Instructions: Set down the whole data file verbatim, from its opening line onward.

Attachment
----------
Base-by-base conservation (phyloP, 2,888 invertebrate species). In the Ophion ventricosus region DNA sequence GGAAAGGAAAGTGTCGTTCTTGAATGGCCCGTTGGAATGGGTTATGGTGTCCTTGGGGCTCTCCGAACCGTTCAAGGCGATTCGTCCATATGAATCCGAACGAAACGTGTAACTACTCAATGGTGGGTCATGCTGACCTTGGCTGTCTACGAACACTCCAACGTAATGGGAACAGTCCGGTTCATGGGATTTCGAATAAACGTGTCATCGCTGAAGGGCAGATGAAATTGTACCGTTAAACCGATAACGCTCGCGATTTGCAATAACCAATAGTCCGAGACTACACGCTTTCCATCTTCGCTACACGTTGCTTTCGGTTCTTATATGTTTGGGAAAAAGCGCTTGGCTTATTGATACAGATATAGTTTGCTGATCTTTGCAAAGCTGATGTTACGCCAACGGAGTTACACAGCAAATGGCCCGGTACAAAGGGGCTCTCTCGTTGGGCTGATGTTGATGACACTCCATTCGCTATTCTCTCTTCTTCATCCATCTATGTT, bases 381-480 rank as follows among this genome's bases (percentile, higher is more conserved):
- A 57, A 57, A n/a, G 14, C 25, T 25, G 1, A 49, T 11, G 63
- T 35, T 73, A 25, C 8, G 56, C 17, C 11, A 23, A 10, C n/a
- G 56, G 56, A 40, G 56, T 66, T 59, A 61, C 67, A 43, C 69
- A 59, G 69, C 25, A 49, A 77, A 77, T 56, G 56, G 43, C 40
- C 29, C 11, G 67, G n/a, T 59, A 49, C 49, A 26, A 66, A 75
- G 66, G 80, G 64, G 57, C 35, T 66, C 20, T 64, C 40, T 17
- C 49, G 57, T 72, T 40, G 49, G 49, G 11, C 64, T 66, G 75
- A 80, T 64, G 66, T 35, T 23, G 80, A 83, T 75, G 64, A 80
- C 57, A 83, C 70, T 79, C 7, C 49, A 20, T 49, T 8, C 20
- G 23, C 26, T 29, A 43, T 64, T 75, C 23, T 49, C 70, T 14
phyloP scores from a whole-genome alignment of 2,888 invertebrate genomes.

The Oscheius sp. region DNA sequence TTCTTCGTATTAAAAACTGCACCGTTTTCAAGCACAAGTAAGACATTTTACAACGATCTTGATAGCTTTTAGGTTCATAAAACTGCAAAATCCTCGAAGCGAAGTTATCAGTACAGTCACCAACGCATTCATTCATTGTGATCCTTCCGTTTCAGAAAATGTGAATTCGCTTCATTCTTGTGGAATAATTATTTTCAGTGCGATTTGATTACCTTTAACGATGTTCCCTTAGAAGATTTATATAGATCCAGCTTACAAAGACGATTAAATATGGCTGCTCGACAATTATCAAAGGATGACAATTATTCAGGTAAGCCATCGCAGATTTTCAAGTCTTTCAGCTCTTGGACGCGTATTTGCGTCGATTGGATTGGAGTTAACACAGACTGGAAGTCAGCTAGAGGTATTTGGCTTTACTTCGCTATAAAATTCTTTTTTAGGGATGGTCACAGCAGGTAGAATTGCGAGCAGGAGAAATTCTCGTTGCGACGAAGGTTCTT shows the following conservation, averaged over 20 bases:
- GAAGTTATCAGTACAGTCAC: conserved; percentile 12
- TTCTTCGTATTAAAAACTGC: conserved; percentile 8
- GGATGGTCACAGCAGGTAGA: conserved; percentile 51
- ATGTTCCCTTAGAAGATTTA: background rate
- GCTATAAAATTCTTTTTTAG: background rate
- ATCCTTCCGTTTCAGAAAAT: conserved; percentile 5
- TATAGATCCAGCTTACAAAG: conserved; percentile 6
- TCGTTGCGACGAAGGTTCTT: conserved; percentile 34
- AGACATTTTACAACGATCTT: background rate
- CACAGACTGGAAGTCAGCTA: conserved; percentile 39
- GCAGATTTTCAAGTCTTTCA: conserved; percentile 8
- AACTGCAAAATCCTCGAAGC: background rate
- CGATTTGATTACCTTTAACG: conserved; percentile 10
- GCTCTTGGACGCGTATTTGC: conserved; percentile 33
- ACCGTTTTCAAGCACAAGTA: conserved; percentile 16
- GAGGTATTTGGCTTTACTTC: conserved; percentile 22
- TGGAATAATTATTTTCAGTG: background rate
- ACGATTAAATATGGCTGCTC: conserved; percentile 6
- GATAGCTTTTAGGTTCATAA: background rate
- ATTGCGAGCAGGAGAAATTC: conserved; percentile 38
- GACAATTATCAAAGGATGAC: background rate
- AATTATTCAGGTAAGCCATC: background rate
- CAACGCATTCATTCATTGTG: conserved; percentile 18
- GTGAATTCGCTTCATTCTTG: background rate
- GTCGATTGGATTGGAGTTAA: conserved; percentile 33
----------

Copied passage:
Base-by-base conservation (phyloP, 2,888 invertebrate species). In the Ophion ventricosus region DNA sequence GGAAAGGAAAGTGTCGTTCTTGAATGGCCCGTTGGAATGGGTTATGGTGTCCTTGGGGCTCTCCGAACCGTTCAAGGCGATTCGTCCATATGAATCCGAACGAAACGTGTAACTACTCAATGGTGGGTCATGCTGACCTTGGCTGTCTACGAACACTCCAACGTAATGGGAACAGTCCGGTTCATGGGATTTCGAATAAACGTGTCATCGCTGAAGGGCAGATGAAATTGTACCGTTAAACCGATAACGCTCGCGATTTGCAATAACCAATAGTCCGAGACTACACGCTTTCCATCTTCGCTACACGTTGCTTTCGGTTCTTATATGTTTGGGAAAAAGCGCTTGGCTTATTGATACAGATATAGTTTGCTGATCTTTGCAAAGCTGATGTTACGCCAACGGAGTTACACAGCAAATGGCCCGGTACAAAGGGGCTCTCTCGTTGGGCTGATGTTGATGACACTCCATTCGCTATTCTCTCTTCTTCATCCATCTATGTT, bases 381-480 rank as follows among this genome's bases (percentile, higher is more conserved):
- A 57, A 57, A n/a, G 14, C 25, T 25, G 1, A 49, T 11, G 63
- T 35, T 73, A 25, C 8, G 56, C 17, C 11, A 23, A 10, C n/a
- G 56, G 56, A 40, G 56, T 66, T 59, A 61, C 67, A 43, C 69
- A 59, G 69, C 25, A 49, A 77, A 77, T 56, G 56, G 43, C 40
- C 29, C 11, G 67, G n/a, T 59, A 49, C 49, A 26, A 66, A 75
- G 66, G 80, G 64, G 57, C 35, T 66, C 20, T 64, C 40, T 17
- C 49, G 57, T 72, T 40, G 49, G 49, G 11, C 64, T 66, G 75
- A 80, T 64, G 66, T 35, T 23, G 80, A 83, T 75, G 64, A 80
- C 57, A 83, C 70, T 79, C 7, C 49, A 20, T 49, T 8, C 20
- G 23, C 26, T 29, A 43, T 64, T 75, C 23, T 49, C 70, T 14
phyloP scores from a whole-genome alignment of 2,888 invertebrate genomes.

The Oscheius sp. region DNA sequence TTCTTCGTATTAAAAACTGCACCGTTTTCAAGCACAAGTAAGACATTTTACAACGATCTTGATAGCTTTTAGGTTCATAAAACTGCAAAATCCTCGAAGCGAAGTTATCAGTACAGTCACCAACGCATTCATTCATTGTGATCCTTCCGTTTCAGAAAATGTGAATTCGCTTCATTCTTGTGGAATAATTATTTTCAGTGCGATTTGATTACCTTTAACGATGTTCCCTTAGAAGATTTATATAGATCCAGCTTACAAAGACGATTAAATATGGCTGCTCGACAATTATCAAAGGATGACAATTATTCAGGTAAGCCATCGCAGATTTTCAAGTCTTTCAGCTCTTGGACGCGTATTTGCGTCGATTGGATTGGAGTTAACACAGACTGGAAGTCAGCTAGAGGTATTTGGCTTTACTTCGCTATAAAATTCTTTTTTAGGGATGGTCACAGCAGGTAGAATTGCGAGCAGGAGAAATTCTCGTTGCGACGAAGGTTCTT shows the following conservation, averaged over 20 bases:
- GAAGTTATCAGTACAGTCAC: conserved; percentile 12
- TTCTTCGTATTAAAAACTGC: conserved; percentile 8
- GGATGGTCACAGCAGGTAGA: conserved; percentile 51
- ATGTTCCCTTAGAAGATTTA: background rate
- GCTATAAAATTCTTTTTTAG: background rate
- ATCCTTCCGTTTCAGAAAAT: conserved; percentile 5
- TATAGATCCAGCTTACAAAG: conserved; percentile 6
- TCGTTGCGACGAAGGTTCTT: conserved; percentile 34
- AGACATTTTACAACGATCTT: background rate
- CACAGACTGGAAGTCAGCTA: conserved; percentile 39
- GCAGATTTTCAAGTCTTTCA: conserved; percentile 8
- AACTGCAAAATCCTCGAAGC: background rate
- CGATTTGATTACCTTTAACG: conserved; percentile 10
- GCTCTTGGACGCGTATTTGC: conserved; percentile 33
- ACCGTTTTCAAGCACAAGTA: conserved; percentile 16
- GAGGTATTTGGCTTTACTTC: conserved; percentile 22
- TGGAATAATTATTTTCAGTG: background rate
- ACGATTAAATATGGCTGCTC: conserved; percentile 6
- GATAGCTTTTAGGTTCATAA: background rate
- ATTGCGAGCAGGAGAAATTC: conserved; percentile 38
- GACAATTATCAAAGGATGAC: background rate
- AATTATTCAGGTAAGCCATC: background rate
- CAACGCATTCATTCATTGTG: conserved; percentile 18
- GTGAATTCGCTTCATTCTTG: background rate
- GTCGATTGGATTGGAGTTAA: conserved; percentile 33